Times are changing in the world of fitness. Especially when it comes to women and lifting.
Gone are the days of spending hours doing cardio only to get into shape.
For a long time, women feared they would get “bulky” from resistance training, so they pretty much avoided it altogether.
Now, many women have traded in the ellipticals and stairmasters for a steady diet of cold hard iron.
I’m pumped to see more women getting involved in resistance training. It’s a very refreshing thing to see.
Thanks to the rise of Crossfit, and fitness pioneers like Girls Gone Strong, women are starting to understand the immense benefits that come from lifting weights.
In this article, I’d like to shed light on the evolution of the female fitness enthusiast. I’ll talk about where the myths originated, what sparked the change, and why women can and should train many of the same exercises as men.
Where Did it All Start?
You see, back in the late 80s and into the 90s, the picture above was a fairly common occurrence when talking about women and exercise. In bright and tight neoprene outfits, women all across America sought out group aerobics classes to help them achieve the body they desired. They would sweat and dance, step and shout. This was the way for women to get into shape.
Or so they thought.
If you can, try to think back to this time period for a second (If you’re old enough 🙂 ). Do you recall women lifting weights or performing any resistance training?
I don’t know that I can.
You know why?
Because weight training for women was pretty much taboo and definitely not something that was popular in mainstream culture. People feared the femininity of women would be lost by building any muscle caused by weight training. The main reason for this was the fear of women becoming too “bulky” from lifting weights.
And the ones who were into lifting weights? They were viewed as outsiders because the majority of the population lacked general knowledge when it came to strength training.
With marketing and propaganda, the female fitness icon could aerobic step her way to an amazing body, without lifting a single weight. (Go away 3lb pink dumbbells!)
Even a quick google search on women’s fitness in the 90s brings up many of the same images of neoprene outfits, step boxes, and sweatbands.
The fact is, strength training for women prior to the 2000s was pretty much nonexistent.
It certainly was not in mainstream culture the way it is today.
So What Changed?
Eventually, the alure of brightly colored outfits and dance music wore off. Women wanted more from their fitness routines.
The Olympics helped shed light on what women could achieve by weight training. Many female Olympians in the late 90s were breaking world records and lifting crazy amounts of weights. And many of them were still feminine. And in great shape. And didn’t look bulky, but rather strong and confident in their bodies.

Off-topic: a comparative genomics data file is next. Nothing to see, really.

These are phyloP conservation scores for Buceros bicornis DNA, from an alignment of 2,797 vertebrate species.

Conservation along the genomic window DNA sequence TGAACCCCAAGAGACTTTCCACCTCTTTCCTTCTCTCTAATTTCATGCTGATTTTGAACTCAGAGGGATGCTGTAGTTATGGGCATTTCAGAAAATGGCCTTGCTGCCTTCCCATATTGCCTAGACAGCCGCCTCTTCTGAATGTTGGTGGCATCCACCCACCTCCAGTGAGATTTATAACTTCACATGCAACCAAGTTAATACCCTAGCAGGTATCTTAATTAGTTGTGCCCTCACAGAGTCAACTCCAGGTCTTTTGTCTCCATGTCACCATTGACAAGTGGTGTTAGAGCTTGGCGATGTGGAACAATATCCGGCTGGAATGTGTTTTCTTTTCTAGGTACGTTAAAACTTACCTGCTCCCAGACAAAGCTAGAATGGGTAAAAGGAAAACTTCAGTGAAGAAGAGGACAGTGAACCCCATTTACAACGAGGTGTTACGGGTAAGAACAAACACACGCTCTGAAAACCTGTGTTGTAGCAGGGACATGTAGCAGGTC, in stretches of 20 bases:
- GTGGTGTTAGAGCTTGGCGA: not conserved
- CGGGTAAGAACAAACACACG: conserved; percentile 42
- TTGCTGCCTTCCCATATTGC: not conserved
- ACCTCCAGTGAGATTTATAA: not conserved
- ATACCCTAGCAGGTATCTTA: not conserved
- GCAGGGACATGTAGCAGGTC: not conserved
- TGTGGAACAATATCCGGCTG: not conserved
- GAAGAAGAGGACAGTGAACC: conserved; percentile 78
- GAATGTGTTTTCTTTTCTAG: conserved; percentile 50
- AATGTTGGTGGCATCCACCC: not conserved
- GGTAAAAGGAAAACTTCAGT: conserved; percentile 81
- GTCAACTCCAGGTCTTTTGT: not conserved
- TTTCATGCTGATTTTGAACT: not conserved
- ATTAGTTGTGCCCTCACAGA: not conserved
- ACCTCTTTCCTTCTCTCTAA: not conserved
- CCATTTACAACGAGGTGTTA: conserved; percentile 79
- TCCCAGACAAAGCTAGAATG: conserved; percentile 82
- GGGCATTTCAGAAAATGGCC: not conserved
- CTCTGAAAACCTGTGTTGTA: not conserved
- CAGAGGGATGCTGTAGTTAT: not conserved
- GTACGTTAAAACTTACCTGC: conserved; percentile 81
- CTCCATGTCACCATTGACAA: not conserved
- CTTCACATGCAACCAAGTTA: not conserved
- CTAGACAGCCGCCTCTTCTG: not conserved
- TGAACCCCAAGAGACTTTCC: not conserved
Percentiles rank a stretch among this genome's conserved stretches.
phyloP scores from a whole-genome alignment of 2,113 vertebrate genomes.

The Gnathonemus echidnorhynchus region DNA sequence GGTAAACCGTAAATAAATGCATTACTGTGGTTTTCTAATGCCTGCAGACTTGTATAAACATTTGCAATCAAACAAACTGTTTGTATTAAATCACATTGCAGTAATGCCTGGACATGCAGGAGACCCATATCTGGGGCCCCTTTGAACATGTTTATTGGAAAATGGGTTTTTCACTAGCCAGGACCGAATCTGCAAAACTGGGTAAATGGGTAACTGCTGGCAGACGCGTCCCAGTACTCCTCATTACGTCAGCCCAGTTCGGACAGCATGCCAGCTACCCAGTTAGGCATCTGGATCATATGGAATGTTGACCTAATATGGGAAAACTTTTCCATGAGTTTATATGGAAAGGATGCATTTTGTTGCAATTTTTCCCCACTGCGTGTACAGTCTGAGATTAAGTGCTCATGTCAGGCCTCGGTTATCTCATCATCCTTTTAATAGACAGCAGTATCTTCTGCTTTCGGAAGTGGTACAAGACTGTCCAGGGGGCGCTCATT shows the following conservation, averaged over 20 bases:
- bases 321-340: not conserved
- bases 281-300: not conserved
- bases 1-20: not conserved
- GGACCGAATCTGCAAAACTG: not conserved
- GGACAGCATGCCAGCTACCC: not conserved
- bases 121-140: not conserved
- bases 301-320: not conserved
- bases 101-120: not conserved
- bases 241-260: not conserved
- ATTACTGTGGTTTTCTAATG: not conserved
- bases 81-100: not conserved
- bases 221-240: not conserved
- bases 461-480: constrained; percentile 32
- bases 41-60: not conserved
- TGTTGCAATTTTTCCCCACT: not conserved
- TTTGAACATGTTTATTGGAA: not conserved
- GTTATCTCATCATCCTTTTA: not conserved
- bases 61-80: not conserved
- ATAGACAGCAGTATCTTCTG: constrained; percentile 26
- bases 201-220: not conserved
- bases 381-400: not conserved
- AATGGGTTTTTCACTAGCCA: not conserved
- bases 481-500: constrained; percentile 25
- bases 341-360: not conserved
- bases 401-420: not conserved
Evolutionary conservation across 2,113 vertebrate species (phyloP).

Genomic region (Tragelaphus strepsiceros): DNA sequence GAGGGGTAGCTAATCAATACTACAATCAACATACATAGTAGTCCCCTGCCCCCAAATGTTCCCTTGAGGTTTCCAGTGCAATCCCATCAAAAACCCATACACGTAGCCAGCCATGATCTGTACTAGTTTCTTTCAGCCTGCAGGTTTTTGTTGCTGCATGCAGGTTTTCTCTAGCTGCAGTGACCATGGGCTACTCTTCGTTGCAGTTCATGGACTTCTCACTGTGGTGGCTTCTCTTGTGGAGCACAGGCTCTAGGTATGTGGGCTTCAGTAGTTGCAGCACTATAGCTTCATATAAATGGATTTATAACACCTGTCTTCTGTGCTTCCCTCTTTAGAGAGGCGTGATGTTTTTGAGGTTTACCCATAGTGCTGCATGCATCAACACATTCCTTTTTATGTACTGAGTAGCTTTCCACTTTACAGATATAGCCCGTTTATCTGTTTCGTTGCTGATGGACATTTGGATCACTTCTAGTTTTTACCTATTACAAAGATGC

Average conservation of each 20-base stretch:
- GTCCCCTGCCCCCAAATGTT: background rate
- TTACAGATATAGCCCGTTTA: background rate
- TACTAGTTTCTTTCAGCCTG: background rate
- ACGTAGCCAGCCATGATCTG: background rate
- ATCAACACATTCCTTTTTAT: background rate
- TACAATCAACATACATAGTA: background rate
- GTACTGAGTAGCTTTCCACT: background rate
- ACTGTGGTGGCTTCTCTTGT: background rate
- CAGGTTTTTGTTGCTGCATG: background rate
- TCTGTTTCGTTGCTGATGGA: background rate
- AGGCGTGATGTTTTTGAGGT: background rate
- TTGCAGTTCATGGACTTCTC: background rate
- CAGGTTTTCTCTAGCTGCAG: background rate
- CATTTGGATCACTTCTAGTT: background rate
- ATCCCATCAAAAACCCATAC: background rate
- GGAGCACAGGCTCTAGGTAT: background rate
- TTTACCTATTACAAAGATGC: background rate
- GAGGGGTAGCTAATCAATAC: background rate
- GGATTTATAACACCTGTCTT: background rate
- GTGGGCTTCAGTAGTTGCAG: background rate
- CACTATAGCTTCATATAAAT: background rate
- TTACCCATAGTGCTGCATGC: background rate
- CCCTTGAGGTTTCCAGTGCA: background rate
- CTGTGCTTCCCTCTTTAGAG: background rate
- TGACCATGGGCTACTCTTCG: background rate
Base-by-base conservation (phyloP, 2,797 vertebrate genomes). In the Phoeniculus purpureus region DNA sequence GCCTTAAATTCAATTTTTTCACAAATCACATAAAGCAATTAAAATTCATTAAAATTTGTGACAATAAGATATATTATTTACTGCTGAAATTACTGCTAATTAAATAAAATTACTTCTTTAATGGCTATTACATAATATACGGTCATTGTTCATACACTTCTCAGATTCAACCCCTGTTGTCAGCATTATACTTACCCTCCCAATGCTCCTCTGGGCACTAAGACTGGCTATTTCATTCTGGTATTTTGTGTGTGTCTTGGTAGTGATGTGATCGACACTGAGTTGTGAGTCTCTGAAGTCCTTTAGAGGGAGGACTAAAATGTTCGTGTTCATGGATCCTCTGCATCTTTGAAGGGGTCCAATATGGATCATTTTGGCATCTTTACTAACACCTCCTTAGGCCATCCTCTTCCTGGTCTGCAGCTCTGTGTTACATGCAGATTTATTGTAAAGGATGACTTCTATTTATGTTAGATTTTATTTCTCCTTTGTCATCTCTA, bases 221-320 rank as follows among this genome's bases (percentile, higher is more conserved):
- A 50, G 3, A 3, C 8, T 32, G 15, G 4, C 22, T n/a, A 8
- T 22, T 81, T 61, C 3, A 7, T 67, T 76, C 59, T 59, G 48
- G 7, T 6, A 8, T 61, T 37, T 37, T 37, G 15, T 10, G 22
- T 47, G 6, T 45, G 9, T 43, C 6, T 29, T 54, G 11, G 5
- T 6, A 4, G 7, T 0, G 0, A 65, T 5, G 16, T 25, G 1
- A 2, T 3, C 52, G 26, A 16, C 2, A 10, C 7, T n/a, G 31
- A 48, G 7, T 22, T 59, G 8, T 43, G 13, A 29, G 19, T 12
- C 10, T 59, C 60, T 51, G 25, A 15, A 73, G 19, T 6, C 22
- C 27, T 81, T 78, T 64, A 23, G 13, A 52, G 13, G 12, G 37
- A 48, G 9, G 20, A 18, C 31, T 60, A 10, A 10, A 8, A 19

The rise of Crossfit helped to promote weightlifting in mainstream media. Now, the Crossfit games are broadcast on national television, with millions of Americans watching the games every year.
Slowly but surely, more women began strength training. With the help of Girls Gone Strong, many women gained a better understanding of what lifting weights could do for them.
While the myths are still there when it comes to females and weights, mainstream culture slowly began to recognize the benefits of lifting weights, not only physically but mentally as well.
Common Myths Associated with Women and Weights
The number one fear women have when it comes to lifting weights is becoming too bulky.
How do I know this?
Well, I train many female clients, and I’ve asked them how they viewed weight training prior to training with me.
Many of them were afraid to lift weights because it has been demonized as something that will turn you into the incredible Hulk overnight.
This is by far the most universal fear shared by women all over the world.
I’m here to put this myth to rest once and for all.
You see, the “bulkiness” as many women call it, is actually an increase in muscle tissue with little to no decrease in fat mass. There really isn’t any such thing as becoming bulky. A lot of women complain that when they lift weights their clothes fit tighter or their bodies appear larger. To prevent this feeling, you must change your diet. If you are lifting weights AND consuming excess calories, you may appear bulkier due to increases in muscle and fat.
If you’re lifting weights and watching your calorie intake, you will not get bulky. Rather, you will be able to reveal the muscle that you have, thus creating a lean contoured shape.
Another point on the bulky myth that I’d like to squash is the fact that women do not have near the same levels of testosterone as men. If you’re a woman, can you recall discussing with a male about his workout routine? Oftentimes the guy will say that he’s been lifting weights for x amount of time and that he’s building muscle very slowly.